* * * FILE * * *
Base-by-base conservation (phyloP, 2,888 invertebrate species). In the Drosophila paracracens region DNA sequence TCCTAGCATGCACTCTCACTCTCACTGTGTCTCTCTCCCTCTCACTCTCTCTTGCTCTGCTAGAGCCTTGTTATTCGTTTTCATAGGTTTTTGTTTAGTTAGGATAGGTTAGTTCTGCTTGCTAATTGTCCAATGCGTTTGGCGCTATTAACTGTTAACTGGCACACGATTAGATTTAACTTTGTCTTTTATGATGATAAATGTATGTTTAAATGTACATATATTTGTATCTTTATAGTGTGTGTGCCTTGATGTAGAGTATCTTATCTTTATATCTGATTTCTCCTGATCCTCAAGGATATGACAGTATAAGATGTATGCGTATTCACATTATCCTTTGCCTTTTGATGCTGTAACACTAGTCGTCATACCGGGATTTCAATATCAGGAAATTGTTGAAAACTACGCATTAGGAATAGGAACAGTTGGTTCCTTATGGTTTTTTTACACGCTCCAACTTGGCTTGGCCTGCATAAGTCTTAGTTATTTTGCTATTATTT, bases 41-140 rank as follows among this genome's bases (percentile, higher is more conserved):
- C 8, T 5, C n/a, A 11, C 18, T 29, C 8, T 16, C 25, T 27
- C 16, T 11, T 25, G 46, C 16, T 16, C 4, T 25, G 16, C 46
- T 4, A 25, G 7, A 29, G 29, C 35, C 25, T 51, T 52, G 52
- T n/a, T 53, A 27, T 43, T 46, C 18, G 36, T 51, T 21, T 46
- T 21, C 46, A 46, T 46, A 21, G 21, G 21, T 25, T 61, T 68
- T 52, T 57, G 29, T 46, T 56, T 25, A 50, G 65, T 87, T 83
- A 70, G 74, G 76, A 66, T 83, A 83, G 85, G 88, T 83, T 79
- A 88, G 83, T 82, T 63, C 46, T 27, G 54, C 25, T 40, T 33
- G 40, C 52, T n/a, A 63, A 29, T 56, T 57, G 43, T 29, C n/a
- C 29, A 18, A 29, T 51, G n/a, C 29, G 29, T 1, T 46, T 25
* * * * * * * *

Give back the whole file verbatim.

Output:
Base-by-base conservation (phyloP, 2,888 invertebrate species). In the Drosophila paracracens region DNA sequence TCCTAGCATGCACTCTCACTCTCACTGTGTCTCTCTCCCTCTCACTCTCTCTTGCTCTGCTAGAGCCTTGTTATTCGTTTTCATAGGTTTTTGTTTAGTTAGGATAGGTTAGTTCTGCTTGCTAATTGTCCAATGCGTTTGGCGCTATTAACTGTTAACTGGCACACGATTAGATTTAACTTTGTCTTTTATGATGATAAATGTATGTTTAAATGTACATATATTTGTATCTTTATAGTGTGTGTGCCTTGATGTAGAGTATCTTATCTTTATATCTGATTTCTCCTGATCCTCAAGGATATGACAGTATAAGATGTATGCGTATTCACATTATCCTTTGCCTTTTGATGCTGTAACACTAGTCGTCATACCGGGATTTCAATATCAGGAAATTGTTGAAAACTACGCATTAGGAATAGGAACAGTTGGTTCCTTATGGTTTTTTTACACGCTCCAACTTGGCTTGGCCTGCATAAGTCTTAGTTATTTTGCTATTATTT, bases 41-140 rank as follows among this genome's bases (percentile, higher is more conserved):
- C 8, T 5, C n/a, A 11, C 18, T 29, C 8, T 16, C 25, T 27
- C 16, T 11, T 25, G 46, C 16, T 16, C 4, T 25, G 16, C 46
- T 4, A 25, G 7, A 29, G 29, C 35, C 25, T 51, T 52, G 52
- T n/a, T 53, A 27, T 43, T 46, C 18, G 36, T 51, T 21, T 46
- T 21, C 46, A 46, T 46, A 21, G 21, G 21, T 25, T 61, T 68
- T 52, T 57, G 29, T 46, T 56, T 25, A 50, G 65, T 87, T 83
- A 70, G 74, G 76, A 66, T 83, A 83, G 85, G 88, T 83, T 79
- A 88, G 83, T 82, T 63, C 46, T 27, G 54, C 25, T 40, T 33
- G 40, C 52, T n/a, A 63, A 29, T 56, T 57, G 43, T 29, C n/a
- C 29, A 18, A 29, T 51, G n/a, C 29, G 29, T 1, T 46, T 25